Ride: Driving out of dominance?



Ride, the byproduct of Hybrid Design, became the first of its kind by being a mobility service platform in Ethiopia. It is currently one of the biggest ride-sharing applications in Ethiopia [and is worth more than hundred millions of dollars]. It didn’t start profits right away, it took some time to adjust the market and convince consumers. For two years it set off to fix the marketplace and work without profit by not taking a commission from drivers and allowing drivers to keep all the profits themselves, the first year with SMS order service and the second year with an app-based launch. After clearing the water and making sure that it was a feasible marketplace Ride worked on marginalizing its profit through commission.


Other platforms have come into view with the same structure since Ride launched. Zay-Ride who initiated the first application for the ride-hailing system, companies like Ze-Lucy that branched out from Ride itself, Taxiye, Pick Pick, and more have emerged into the market.


Feres arrived late to the scene, kickstarting in February 2020 after plenty of other ride hauling applications had already launched their platforms. Despite arriving late to the scene, it surpassed its competitors and is now in the race to take top place.


There are a lot of factors contributing to the success of Feres. The initial marketing strategy was a tactical approach taken by the company and is one of the reasons for its success. The inclusion of incentives is another factor. Both the customers and the drivers were benefiting from this. Plus,  the demand for a platform like this had already grown, because its predecessors had already set out the road map.


Currently, it seems as if Feres is competing for dominance in a market that was initiated by Ride. So what is Feres doing right that the rest aren’t? And what is next for Ride?


The drivers play a major role in all this, they are the backbone of the ecosystem and from their viewpoint, they believe there are plenty of radical differences between the two platforms that might contribute to the drawbacks of Ride. After talking to a few drivers that had left Ride, and some who were working for both but preferred Feres, they shed a light on some key points causing this significant demand gap.


The drivers believe the vetting process of Ride is a bit more bureaucratic than a digital platform needs to be, to register a vehicle the driver needs to take their car to the Ride garage where they will be charged extra fees to get checked.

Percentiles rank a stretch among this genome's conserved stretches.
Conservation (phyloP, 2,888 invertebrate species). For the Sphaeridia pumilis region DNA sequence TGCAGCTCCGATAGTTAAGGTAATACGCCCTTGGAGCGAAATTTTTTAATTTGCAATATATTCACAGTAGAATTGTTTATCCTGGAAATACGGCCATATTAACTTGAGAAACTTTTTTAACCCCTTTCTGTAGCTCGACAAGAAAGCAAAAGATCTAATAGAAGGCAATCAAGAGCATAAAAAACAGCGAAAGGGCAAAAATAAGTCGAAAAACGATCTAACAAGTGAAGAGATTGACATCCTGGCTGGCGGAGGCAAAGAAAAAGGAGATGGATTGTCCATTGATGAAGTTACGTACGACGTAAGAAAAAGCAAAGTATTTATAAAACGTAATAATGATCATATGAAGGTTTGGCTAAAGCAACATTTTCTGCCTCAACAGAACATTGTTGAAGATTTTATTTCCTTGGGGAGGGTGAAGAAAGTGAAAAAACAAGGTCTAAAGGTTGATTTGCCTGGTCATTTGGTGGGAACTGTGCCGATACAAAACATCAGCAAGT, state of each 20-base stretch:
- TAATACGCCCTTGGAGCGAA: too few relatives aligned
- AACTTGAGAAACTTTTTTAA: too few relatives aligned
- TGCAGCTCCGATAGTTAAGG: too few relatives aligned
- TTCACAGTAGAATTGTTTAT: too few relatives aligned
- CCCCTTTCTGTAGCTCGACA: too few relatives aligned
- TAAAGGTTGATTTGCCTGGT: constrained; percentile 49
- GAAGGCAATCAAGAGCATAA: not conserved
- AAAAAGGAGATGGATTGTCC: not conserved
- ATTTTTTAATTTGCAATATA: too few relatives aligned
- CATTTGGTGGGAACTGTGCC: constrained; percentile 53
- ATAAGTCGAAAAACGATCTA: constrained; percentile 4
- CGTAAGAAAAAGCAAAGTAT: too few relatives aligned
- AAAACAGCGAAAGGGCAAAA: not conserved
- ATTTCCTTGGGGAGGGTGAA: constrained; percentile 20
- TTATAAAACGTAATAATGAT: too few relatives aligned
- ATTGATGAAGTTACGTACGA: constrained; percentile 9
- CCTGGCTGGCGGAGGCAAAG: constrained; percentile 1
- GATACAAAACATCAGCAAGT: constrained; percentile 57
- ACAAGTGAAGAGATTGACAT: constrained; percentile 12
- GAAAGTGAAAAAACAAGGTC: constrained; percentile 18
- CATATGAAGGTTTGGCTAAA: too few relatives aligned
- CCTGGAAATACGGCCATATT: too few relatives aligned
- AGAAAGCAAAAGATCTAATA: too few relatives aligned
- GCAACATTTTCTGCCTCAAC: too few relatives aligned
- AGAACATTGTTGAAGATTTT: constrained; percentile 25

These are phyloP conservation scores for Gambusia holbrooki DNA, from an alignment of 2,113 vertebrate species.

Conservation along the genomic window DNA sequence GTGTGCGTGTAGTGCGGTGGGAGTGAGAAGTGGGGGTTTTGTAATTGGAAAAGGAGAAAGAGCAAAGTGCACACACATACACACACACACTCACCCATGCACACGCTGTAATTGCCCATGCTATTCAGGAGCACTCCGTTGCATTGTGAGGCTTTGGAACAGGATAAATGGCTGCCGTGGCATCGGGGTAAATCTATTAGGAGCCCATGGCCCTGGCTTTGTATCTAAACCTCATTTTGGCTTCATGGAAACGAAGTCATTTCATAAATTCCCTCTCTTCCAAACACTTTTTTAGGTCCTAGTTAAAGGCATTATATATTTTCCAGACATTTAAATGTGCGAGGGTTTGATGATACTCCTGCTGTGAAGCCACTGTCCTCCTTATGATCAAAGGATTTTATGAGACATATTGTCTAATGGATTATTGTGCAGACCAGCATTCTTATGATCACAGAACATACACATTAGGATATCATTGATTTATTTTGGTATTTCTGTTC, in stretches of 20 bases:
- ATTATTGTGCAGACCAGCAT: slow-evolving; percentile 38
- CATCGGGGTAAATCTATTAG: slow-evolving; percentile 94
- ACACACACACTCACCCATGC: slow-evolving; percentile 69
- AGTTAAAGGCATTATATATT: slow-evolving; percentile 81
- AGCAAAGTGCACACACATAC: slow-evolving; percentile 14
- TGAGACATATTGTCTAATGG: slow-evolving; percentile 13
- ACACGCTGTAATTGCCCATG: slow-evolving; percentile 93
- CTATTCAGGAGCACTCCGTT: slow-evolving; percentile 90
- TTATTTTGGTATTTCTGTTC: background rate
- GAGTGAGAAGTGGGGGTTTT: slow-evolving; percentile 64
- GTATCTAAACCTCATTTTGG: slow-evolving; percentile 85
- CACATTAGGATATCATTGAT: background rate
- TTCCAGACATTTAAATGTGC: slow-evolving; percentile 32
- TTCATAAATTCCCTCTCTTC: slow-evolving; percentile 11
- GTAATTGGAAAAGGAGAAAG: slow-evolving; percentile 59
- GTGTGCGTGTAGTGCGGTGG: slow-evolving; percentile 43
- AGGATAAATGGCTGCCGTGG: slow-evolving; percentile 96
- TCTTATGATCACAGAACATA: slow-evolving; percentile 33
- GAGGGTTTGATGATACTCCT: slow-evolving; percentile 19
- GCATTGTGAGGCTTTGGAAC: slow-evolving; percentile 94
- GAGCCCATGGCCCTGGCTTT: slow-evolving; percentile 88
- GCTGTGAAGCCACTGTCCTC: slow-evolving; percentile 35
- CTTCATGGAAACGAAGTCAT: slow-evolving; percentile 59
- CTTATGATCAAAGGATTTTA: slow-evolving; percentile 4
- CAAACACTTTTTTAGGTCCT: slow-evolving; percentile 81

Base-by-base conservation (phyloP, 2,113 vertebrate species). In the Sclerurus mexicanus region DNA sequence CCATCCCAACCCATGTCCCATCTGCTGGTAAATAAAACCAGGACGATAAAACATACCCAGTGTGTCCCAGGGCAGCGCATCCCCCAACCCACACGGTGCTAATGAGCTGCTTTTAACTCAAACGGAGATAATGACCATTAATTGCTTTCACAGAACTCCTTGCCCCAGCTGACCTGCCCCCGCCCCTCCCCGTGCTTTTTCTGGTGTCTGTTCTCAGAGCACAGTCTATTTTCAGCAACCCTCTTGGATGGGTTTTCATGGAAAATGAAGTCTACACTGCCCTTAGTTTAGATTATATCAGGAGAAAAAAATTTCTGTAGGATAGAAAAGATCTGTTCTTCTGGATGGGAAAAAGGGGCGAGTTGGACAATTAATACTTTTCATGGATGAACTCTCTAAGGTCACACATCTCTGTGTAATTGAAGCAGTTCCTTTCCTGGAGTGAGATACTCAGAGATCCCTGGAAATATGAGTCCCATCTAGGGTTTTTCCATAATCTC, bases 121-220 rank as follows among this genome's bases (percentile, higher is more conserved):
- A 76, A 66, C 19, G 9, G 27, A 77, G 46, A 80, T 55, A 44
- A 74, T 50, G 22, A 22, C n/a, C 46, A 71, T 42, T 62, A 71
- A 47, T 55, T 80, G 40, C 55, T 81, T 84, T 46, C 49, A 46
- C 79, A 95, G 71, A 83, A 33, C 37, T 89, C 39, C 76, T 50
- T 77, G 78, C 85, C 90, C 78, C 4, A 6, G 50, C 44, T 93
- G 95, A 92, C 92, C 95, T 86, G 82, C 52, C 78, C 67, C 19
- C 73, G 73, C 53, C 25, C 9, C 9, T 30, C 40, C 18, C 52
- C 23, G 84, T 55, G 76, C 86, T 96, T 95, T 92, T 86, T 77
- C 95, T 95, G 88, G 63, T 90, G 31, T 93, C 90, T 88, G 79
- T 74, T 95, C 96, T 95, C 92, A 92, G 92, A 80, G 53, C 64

“This is unnecessary,” says one driver, he believed that as long as there is proof of document that the vehicle has been inspected by the authorized party that should suffice.

He further goes on to compare Ride’s vetting process to that of Feres and he believes it’s far simpler. He goes on to say “I have never seen their office to this day, I finished registering my car online and they have helped me with all I needed without calling me to their office”.

Another crucial issue the drivers mentioned in the queue time. Ride uses a mechanism that will put drivers on the waiting list until it’s their turn. It’s a first come first serve queue algorithm. Even when a customer is 10m close to a driver, the system will pick a driver within a 0.2km radius according to their turn. This system can be inconvenient at times. Whereas Feres on the other hand has a Nearby system, meaning the driver closest to the customer will receive the request.

This isn’t the only difference with their systems, one driver says “Feres application has never failed me, I have used it for over a year and it had not once glitched or stopped. The Ride application on the other hand has stopped working or the system hasn’t responded to me more than once” He goes on to explain how Feres’s software is constantly being updated with new and more advanced features.

The drivers also mentioned the corporate services, both the platforms had this feature but working on corporate means the money isn’t paid upfront by customers. Feres has an integrated system and as soon as one corporate trip is complete money will be deposited into the driver’s account through E-birr, they have not only incorporated digital payment, but they have also made it swift to use.  Moreover, it’s only recently that Ride has integrated digital payment in the form of Telebirr and CBEbirr.


Ride’s corporate service is different, for a driver to get a payment from the corporate service he/she has given, they have to go to the office and fill out a form and follow a long line of procedures.


” It is honestly tiring, and because of this we are forced to decline most corporate requests,” says one of the Ride drivers, “Declining a request also means you are put on the last of the queue, and you would have to wait another 2 hours to get a new request.”


Finally, looking at the incentives the drivers receive in all this, Ride takes a 12% commission from each driver whilst Feres only takes 8%. In addition to this Feres gives bonuses to its drivers for a certain amount of trips. For example, if drivers can make over 50 trips over a week they will be able to get an additional 200 birr bonus.


Feres has brought with it a lot more advancement and service quality. Ride, despite its popularity and demand due to its initial arrival, won’t maintain its superiority for long if it stays on its current trajectory.


The post Ride: Driving out of dominance? appeared first on Addis Insight.


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